Los Angeles has changed but will it also embrace a new reality?
By James Preston Allen, Publisher
I remember traveling one hot July day in 1955 to the opening of Disneyland in Anaheim. For the “happiest place on earth,” that day was a disaster.
When Disneyland’s gates opened for the first time, the park unveiling was plagued with epic traffic jams, counterfeit tickets, broken rides, food shortages and a lack of water on a 100-degree day.
It was a bold move opening a theme park in the outer-reaches of Orange County—an event that heralded the urban sprawl that has now become epic in Southern California.
Gone now are the orange groves, vineyards and dairy pastures that once fanned out across the southland from places like Torrance, Lomita, Gardena and even San Pedro. San Pedro locals still remember Lochman Farms Dairy on Western Avenue.
Los Angeles County was once the largest agricultural region in the state. All of it has been divided and subdivided by freeways and thoroughfares, housing communities and shopping malls except for the last piece of vacant Lochman Farms land that’s to be developed known as Ponte Vista.
This was part of the “dream” of an ever-expanding future. Disneyland and Hollywood fueled those dreams until they hit the brick wall of the Watts Riots in the summer of 1965. The hard reality set in that some parts of sunny California weren’t a part of the “happiest place on earth.” I watched the fires burn on TV from the hills of Palos Verdes and wondered.
There is a lot more to this narrative that leads right up to Los Angeles today being the capital of homelessness that makes me believe that what we are witnessing is the demise of this dream. That all of the anger expressed by the Tea Party and the Donald Trump hostility on one side and the “enough is enough” campaign of Bernie Sanders are part of the same reaction to the squeeze.
More symbolic to this end were the recent deaths of both former First Lady Nancy Reagan and Supreme Court Justice Antonin Scalia.
With the first being a champion of the “Just Say No to Drugs” campaign and the latter a constitutional “originalist” appointee to the Supreme, both were extensions of President Ronald Reagan’s dubious legacy.
The worldview of this Reagan triad that started back when he was governor of California and continued with his now discredited “trickle down economics” in the 1980s. This has persisted as a legacy up until President Barack Obama got his signature Affordable Care Act passed.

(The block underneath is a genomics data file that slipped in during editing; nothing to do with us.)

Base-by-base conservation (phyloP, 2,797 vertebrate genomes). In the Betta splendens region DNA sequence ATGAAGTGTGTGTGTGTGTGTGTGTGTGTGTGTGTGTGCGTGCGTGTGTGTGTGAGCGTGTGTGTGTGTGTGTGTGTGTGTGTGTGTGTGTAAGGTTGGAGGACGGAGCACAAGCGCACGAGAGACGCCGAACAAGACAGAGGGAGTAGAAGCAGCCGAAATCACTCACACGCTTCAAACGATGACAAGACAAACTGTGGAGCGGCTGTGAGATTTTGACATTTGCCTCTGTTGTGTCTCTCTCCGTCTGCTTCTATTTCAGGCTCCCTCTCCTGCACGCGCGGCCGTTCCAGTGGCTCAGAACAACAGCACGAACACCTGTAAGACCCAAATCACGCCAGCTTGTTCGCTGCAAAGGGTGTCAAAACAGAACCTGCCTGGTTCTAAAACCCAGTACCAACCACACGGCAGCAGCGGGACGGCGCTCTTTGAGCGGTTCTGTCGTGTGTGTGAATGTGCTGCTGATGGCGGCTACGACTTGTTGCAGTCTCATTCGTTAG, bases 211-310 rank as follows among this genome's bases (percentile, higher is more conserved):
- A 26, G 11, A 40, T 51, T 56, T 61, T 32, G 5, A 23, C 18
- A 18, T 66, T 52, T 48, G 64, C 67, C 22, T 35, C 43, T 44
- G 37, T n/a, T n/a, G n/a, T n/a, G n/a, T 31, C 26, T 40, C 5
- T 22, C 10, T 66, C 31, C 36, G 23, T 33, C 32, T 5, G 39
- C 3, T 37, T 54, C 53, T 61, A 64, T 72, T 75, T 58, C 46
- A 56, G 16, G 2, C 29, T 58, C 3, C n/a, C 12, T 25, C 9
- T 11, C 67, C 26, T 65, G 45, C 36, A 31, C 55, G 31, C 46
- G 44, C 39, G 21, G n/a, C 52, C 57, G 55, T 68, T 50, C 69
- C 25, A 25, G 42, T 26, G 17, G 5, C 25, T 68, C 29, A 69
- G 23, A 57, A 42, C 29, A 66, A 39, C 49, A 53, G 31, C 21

The ACA continues to be a thorn in the side of conservative Republicans, Tea Partiers and neo-Trumpites even though it has survived three Supreme Court challenges, massively exceeded expectations, and has covered millions of Americans for whom the “dream” has slipped from their grasp along with their last middle-class job.
What we are clearly witnessing in this curious presidential campaign year is the end of the Reaganomics era and the beginning of something else. That’s what the real debate is about. What’s the alternative to trickle down economics, free trade and inequitable wage compensation?
Both Trump and Sanders criticize the free trade deals as a gambit that ships manufacturing jobs overseas, but clearly Sanders has the better grasp of the complexity of the issue and only recently has Hillary Clinton signed on to oppose the Trans-Pacific Partnership agreement.
The TPP treaty is only understood by some 10 percent of the California electorate, but conservatives and liberals alike oppose it once it is explained. It is a curious phenomenon that in a time in which Republicans and Democrats can’t agree on much of anything that voters both left and right oppose the TPP. This probably has something to do with the growing realization that “the dream” is slowing slipping from both hands.
Back here in the Los Angeles Harbor Area we also have these dreams of waterfront development and of saving San Pedro. Perhaps someone will make a hat that reads “make Pedro great again.” Yet, the issue of a few hundred homeless people camped out on our streets or the slow boating of waterfront development are only a veneer of the true problems that plague many parts of this great metropolis by the sea. Sustainable jobs, lack of faster public transportation to the rest of Los Angeles and better access to capital investment for small business is the cure.
The one key element that’s missing from the current plan to expand the MTA’s light rail system over the next 20 years is the connection from LAX to the Port of Los Angeles.
This one change in the transportation plan would solve two of the three causes listed here for poor economics and would improve the lives of millions of county residents who live south of the 405 Freeway, as reported on in the LA Weekly. Read the story at http://tinyurl.com/Suburbs-Fight-MTA-Transit-Plan. Supervisor Don Knabe and Mayor Eric Garcetti need to hear from you.
In the end, what’s needed for this new era is a different dream that is not predicated on more freeways, more cars or more urban sprawl as we ship jobs overseas. What is needed is for city governments to connect residents to themselves and to their city both physically and technologically. What is needed are cities committed to being both economically and environmentally sustainable while ensuring shelter for everyone, even those who have the least.